The USA Today story even gives it away a little bit:

The artifact of the title is inspired by real quartz sculptures of disputed origins that are carved in a way that defies the natural structure of the crystal.

“The theory is they are shaped by higher powers or alien powers or came from another world, or an ancient Mayan civilization had the powers,” Marshall says.

Indiana Jones fighting communists and aliens in the newest flick? Say it ain’t so, Indy. Say it ain’t so. If you thought Shortround and that annoying blond chick were bad in Temple of Doom, wait till the aliens give a politically correct speech about how humans are ruining the planet and Indiana commiserating with the Communists in sad agreement.

Thanks to Hotair for linking me to the original movie poster.

You may or may not know that Google has made a recent change to their Search Engine Reults (SERPs) to show Site Links. If Google likes your site, it’ll show up to 8 extra links to your site, to important pages within your site to help users find stuff if they are searching for your Site Linked keywords. In theory, this is a great idea. In practice, it’s a disaster and I’ll show how so and out a few websites in the process (sorry in advance).

Google Site Links seem to only happen to the homepage of a given site; apparently under some poorly formed theory that the homepage of a site contains far more information than the subpage of any other website on the planet. Google, errantly, believes that a site focused on “mortgage” for example, is going to have more information and be more relevant than a site that focuses on “real estate” as well. Does this really make sense? Of course not.

Google Site Links also reward bad behavior. In order to push Site Links out there, Google has apparently decided that domain name relevance is a primary factor for ranking. You’ll notice, more and more, than homepages rank top 10 for important keywords. The unintended result is that Google is filled with poorly designed sites (spam usually), doorway pages, and duplicated content, just to fulfill the mission of pushing Site Links.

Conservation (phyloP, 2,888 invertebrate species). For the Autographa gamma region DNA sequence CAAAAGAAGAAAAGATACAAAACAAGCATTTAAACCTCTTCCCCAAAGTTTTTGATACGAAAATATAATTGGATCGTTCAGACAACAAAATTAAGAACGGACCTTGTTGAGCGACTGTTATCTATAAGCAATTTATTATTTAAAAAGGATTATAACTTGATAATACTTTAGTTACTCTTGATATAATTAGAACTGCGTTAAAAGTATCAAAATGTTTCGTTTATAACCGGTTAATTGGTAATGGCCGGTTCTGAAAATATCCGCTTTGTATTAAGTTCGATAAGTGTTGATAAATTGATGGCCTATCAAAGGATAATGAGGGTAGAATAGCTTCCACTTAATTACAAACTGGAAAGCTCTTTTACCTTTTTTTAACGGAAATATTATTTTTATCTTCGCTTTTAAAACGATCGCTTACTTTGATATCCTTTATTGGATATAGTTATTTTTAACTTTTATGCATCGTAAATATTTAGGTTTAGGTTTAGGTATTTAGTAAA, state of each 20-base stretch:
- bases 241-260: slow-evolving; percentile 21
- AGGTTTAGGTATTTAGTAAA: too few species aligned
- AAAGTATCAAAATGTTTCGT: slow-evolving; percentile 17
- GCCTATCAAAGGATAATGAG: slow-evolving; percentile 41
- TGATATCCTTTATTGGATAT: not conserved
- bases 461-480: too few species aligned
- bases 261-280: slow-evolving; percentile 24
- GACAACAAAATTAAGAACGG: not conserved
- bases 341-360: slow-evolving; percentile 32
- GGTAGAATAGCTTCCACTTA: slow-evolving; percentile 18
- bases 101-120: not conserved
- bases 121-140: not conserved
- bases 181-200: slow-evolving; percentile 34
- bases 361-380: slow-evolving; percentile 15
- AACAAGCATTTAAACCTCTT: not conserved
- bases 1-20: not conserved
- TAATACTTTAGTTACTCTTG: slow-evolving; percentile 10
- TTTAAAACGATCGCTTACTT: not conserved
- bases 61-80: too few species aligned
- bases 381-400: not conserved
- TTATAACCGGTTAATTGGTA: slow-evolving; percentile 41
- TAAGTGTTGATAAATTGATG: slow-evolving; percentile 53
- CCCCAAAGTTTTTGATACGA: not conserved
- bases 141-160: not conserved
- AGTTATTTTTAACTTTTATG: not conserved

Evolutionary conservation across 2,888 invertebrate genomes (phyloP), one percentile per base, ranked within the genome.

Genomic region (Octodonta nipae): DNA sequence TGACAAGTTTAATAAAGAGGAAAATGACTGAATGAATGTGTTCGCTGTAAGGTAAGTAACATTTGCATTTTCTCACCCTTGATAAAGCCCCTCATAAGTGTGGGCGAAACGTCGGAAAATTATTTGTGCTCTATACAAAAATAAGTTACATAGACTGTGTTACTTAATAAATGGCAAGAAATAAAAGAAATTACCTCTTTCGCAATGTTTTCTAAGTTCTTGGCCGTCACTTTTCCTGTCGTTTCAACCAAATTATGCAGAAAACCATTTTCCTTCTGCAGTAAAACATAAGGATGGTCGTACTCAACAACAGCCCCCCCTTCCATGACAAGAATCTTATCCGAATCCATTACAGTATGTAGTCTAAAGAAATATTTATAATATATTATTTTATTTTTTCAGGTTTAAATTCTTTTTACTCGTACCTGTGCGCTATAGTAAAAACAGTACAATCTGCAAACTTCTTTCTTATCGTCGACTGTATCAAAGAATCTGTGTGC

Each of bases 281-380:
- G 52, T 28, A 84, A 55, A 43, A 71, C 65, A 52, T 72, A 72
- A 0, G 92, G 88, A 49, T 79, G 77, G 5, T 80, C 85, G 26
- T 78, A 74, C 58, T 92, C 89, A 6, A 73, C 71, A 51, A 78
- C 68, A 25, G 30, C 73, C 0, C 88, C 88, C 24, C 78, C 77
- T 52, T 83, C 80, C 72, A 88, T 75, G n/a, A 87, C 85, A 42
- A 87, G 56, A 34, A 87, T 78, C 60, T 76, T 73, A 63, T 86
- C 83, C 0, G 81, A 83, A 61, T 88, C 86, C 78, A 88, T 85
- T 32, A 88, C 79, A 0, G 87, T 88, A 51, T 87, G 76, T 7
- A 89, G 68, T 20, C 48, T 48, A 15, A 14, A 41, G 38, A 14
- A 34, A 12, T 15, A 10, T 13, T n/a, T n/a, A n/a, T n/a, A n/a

Let’s take some examples of this. Searching for “growing tips” at Google.

Growing Tips search at Google

Notice the SERPs that I’ve highlighted. Each of these domains are doorway pages to a third site and contain very little (if any) useful content of their own. They are simply designed to gain inbound links to a third website. And now, these domains (probably owned by the same person, I’m too lazy to check) dominate the top 10 on this result because each contains “growing tips” in their domain name.

Let’s do another search. “Kitchen Gadgets” at Google.

Kitchen Gadgets at Google

Notice the two domains I’ve highlighted here. Each of these domains are identical content. The linked title is the same. The websites are the same when you visit as well. Why are two domains, same content, being rewarded? Because they have kitchen gadgets in the domain name, it’d seem.

I could go on with hundreds of other searches showing questionable content like this; but I think the point is quite clear. Google, with their Site Links are rewarding:

  • Spam/Doorway Pages
  • Domain Squatters
  • Cobwebbed Sites

You can also peruse the Google results and see that sites that haven’t been updated since 2004 are ranking top 10 because of their domain name as well. All this, while Google wields a 950 hammer on sites that have violated some arbitrary (and sometimes unknown) law at Google. Real webmasters are being hurt by a penalty that isn’t understood, isn’t fixable (in many cases) while sites that have no apparent value are rising to the top on a whim. When you add the apparent lack of communication from Google these days, and their stream of buying businesses that are out of their scope, you are forced to wonder, “What is going on down at the Googleplex?” Google still hasn’t fixed its problems in regards to duplicate content (it still cannot reliably figure out who posted content first and who stole it), it has not figured a way to keep proxies from hijacking domains from the SERPs, nor has it been able to even get malware sites delisted from its index. Yet, it’s added a cute feature that has further detiorated its index and elevated questionable sites for a little eye candy.

Google’s priorities are seriously out of whack.